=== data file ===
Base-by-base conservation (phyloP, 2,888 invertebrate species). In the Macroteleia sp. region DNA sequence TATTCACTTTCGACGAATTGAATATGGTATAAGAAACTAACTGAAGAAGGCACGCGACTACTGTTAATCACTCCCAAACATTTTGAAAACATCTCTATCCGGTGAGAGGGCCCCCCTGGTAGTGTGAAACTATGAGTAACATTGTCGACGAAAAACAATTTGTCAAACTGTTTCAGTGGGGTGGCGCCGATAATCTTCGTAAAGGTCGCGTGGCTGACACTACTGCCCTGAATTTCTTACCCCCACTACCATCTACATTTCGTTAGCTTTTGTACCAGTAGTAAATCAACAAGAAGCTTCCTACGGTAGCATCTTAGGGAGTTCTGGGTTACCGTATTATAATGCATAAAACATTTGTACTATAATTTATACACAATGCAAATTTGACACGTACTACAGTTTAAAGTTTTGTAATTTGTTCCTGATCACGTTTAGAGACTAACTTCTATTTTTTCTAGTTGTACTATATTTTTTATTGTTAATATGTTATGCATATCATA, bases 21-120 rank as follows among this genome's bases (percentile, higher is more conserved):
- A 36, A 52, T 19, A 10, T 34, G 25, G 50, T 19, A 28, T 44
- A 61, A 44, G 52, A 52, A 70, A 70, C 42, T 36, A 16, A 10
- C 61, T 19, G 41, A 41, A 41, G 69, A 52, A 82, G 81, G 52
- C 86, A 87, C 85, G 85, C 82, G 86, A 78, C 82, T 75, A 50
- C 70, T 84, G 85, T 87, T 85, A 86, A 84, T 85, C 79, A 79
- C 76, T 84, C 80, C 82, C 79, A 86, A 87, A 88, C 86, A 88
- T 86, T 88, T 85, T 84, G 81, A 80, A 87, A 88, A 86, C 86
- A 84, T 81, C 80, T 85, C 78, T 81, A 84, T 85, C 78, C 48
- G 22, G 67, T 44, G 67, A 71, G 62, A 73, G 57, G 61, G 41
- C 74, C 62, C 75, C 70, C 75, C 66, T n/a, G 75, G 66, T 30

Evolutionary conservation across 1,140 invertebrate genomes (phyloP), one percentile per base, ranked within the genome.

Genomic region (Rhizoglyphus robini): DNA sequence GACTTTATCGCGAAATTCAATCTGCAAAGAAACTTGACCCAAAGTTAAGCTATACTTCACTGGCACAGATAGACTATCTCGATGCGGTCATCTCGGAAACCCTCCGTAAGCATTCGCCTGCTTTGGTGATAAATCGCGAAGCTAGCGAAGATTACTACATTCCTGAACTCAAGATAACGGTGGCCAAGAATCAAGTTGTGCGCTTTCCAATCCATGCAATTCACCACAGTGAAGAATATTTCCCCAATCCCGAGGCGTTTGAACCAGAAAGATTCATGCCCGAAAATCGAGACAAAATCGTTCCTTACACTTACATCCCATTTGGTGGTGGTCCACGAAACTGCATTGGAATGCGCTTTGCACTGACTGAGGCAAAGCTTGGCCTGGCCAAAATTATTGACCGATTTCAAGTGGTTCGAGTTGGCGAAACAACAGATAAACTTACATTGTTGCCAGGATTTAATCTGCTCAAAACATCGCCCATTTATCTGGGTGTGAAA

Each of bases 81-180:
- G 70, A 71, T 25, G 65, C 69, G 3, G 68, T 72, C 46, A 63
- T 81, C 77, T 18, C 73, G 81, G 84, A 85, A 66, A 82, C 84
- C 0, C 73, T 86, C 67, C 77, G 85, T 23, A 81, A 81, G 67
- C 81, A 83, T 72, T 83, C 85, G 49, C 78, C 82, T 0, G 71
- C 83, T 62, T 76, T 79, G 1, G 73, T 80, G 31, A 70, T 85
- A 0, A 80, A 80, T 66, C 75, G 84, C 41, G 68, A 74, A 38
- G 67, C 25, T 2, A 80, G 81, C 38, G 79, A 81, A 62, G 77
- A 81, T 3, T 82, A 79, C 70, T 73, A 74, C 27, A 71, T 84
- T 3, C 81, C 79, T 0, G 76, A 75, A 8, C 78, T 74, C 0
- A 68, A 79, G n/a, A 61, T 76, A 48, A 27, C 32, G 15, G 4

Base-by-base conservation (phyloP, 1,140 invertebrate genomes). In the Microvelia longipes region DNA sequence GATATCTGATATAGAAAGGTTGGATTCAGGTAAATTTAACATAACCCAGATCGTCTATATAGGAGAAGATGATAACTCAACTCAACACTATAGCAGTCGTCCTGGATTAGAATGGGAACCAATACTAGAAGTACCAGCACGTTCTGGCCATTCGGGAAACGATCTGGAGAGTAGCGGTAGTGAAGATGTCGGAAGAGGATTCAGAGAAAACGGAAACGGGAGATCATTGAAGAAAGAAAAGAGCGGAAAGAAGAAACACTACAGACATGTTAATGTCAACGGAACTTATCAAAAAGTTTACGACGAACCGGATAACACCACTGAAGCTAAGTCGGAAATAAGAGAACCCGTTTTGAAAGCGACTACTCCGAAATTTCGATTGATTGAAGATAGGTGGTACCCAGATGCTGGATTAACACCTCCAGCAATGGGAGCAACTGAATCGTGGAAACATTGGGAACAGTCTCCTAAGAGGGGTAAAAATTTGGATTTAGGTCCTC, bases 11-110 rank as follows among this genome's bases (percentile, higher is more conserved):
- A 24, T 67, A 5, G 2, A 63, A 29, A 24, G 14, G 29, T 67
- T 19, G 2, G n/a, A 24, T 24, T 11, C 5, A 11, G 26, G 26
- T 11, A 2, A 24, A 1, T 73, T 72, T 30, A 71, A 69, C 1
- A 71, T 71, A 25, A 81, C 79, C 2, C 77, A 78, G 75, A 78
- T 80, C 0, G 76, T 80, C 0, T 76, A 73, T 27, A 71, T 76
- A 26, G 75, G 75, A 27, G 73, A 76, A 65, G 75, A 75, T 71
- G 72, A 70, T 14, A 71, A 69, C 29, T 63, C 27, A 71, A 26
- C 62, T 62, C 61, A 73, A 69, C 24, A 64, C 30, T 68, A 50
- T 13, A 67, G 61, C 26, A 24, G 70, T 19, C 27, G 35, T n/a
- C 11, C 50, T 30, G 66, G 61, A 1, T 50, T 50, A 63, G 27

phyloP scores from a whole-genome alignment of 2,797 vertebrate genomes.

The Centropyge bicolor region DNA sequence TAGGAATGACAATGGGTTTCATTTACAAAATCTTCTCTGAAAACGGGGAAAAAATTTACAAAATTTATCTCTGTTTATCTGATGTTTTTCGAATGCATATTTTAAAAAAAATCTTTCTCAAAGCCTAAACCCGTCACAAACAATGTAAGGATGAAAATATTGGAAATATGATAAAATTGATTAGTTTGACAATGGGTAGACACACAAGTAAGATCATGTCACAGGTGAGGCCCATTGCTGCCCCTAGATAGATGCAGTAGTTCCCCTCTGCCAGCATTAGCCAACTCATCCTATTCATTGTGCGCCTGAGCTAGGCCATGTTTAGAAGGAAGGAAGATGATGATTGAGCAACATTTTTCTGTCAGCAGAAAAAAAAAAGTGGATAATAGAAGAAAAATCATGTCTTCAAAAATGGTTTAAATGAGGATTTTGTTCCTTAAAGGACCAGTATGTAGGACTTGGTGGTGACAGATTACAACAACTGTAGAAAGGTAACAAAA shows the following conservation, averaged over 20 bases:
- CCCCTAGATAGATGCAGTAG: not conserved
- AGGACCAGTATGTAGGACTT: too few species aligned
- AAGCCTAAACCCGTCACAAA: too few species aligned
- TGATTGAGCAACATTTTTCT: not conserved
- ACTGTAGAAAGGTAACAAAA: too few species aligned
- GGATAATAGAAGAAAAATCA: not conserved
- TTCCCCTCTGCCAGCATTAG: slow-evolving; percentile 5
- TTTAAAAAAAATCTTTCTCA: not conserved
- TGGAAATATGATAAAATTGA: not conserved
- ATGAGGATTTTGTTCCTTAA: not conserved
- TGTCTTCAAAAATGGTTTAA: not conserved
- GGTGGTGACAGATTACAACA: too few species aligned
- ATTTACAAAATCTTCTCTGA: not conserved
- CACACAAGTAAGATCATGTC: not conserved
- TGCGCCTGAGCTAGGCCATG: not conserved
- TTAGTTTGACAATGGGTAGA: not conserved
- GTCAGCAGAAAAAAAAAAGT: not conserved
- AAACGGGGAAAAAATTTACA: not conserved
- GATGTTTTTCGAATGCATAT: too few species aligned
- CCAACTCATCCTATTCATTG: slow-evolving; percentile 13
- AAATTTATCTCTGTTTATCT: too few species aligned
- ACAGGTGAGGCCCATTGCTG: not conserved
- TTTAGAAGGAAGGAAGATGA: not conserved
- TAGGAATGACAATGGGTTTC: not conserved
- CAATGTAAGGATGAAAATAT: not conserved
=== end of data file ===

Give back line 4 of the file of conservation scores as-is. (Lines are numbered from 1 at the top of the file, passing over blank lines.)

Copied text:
- C 61, T 19, G 41, A 41, A 41, G 69, A 52, A 82, G 81, G 52